Batman : Death of the Family Volume 3 Paperback
by Scott Snyder
Part of the The New 52 series
* A #1 New York Times Bestseller! After having his face sliced off one year ago, the Joker makes his horrifying return to Gotham City!
But even for man who's committed a lifetime of murder, he's more dangerous than ever before.
How can Batman protect his city and those he's closest to?
It all leads back to Arkham Asylum...This new softcover collects the critically acclaimed tale "Death of the Family" from the superstar #1 New York Times best-selling team of writer Scott Snyder and artist Greg Capullo. * Collects Batman #13-17.
- Format: Paperback
- Pages: 176 pages, illustrations
- Publisher: DC Comics
- Publication Date: 20/05/2014
- Category: Superheroes
- ISBN: 9781401246020
Showing 1 - 1 of 1 reviews.
Review by nmhale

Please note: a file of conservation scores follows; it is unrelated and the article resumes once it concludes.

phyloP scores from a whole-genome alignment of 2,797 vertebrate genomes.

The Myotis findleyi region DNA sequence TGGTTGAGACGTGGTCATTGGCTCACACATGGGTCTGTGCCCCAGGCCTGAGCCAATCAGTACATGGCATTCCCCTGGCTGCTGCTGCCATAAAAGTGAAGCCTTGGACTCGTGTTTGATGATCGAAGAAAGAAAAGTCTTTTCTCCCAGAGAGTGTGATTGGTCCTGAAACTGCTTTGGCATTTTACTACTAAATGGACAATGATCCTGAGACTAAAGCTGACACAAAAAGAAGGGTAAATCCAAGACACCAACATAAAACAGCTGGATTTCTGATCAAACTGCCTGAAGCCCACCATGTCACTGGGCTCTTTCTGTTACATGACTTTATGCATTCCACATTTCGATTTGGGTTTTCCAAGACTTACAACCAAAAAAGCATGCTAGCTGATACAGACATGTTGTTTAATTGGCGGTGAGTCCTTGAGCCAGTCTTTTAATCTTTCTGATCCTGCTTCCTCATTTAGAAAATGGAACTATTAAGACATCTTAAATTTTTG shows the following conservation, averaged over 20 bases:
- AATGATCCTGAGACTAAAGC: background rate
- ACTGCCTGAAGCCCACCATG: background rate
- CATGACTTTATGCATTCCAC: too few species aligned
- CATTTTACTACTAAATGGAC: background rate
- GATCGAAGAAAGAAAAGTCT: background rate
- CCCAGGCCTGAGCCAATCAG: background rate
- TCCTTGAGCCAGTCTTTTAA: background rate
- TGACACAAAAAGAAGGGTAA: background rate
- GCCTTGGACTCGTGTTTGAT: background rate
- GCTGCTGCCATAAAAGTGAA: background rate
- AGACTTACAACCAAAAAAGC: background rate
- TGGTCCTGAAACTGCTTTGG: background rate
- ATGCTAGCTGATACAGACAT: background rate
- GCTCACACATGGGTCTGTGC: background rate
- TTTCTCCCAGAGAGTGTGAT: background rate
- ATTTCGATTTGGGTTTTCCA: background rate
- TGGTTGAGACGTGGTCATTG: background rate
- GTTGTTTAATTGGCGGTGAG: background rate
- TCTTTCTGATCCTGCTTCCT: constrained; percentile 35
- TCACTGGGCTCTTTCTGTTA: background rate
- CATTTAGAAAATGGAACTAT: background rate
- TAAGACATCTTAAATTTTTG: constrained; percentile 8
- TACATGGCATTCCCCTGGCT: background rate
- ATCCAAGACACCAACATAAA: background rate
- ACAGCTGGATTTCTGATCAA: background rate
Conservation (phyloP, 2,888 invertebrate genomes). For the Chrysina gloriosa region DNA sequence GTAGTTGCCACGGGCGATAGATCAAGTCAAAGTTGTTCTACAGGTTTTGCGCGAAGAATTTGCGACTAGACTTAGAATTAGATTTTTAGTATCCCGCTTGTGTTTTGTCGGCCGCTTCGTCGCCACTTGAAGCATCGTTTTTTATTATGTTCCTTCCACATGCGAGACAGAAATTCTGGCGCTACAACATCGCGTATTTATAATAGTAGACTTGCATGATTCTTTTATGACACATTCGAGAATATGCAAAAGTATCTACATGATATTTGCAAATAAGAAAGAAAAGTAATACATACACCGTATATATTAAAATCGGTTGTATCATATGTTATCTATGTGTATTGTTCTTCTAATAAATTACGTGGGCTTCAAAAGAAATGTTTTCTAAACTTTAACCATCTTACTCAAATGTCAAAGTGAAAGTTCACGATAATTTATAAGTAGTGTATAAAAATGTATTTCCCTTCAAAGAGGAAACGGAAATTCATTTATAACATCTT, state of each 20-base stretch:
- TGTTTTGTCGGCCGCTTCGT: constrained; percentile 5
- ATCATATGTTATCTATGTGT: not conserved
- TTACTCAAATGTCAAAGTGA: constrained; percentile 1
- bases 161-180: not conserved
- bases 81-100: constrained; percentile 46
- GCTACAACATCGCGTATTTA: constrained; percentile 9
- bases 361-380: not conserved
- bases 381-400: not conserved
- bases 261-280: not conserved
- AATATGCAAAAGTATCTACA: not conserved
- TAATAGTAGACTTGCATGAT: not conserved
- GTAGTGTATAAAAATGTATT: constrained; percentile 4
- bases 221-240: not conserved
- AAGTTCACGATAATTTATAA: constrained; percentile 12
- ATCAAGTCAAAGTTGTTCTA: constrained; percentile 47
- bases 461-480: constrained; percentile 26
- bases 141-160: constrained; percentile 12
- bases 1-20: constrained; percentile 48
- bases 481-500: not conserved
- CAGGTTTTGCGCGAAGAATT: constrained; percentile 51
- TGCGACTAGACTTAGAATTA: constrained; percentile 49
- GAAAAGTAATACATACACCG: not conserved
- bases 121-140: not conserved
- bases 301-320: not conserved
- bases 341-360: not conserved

I love the world of Batman. Bruce Wayne is the epitome of an antihero, and his stories are exciting, dark but fascinating, and good triumphs in the end. While I expect the grim aspect of a Batman story, this volume in the series exceeded my expectations. It is very dark and disturbing. Joker returns, and considering his previous history, I suppose they had to raise the stakes to prove him as Batman's most threatening foe. Joker is first seen in a horrible killing spree in the Gotham Police Department, and Gordon is spared his life by Batman's timely arrival. Turns out Joker was only leaving his calling card, though, and soon reveals to Batman that his real target is Batman's family: Nightwing, Batgirl, and all the other crime-fighting associates considered a part of the bat family. Batman strives to stay one step ahead of the lunatic, especially after the Joker kidnaps Alfred, but he isn't able to prevent the madman from taking his family. While Batman does thwart Joker's plans before he can kill the others in front of his eyes, the whole ordeal leaves a deep, negative impact on everyone. Admittedly, the story was riveting, but equally true is the fact that I felt a sense of relief when I finished. In addition to the upsetting story line, the art was truly creepy, with the joker wearing his face pinned back in place, after having previously had it cut off. This central device sets the tone for the illustrations, which are gorey and intense, much like the story. While I like the dynamic between Batman and Joker, this was too much for me. I can't deny it was a good story: well-written, clever twists and real development for Batman and Joker, and with a potential to upset the whole Gotham universe. Nonetheless, I hope subsequent stories give us a breather.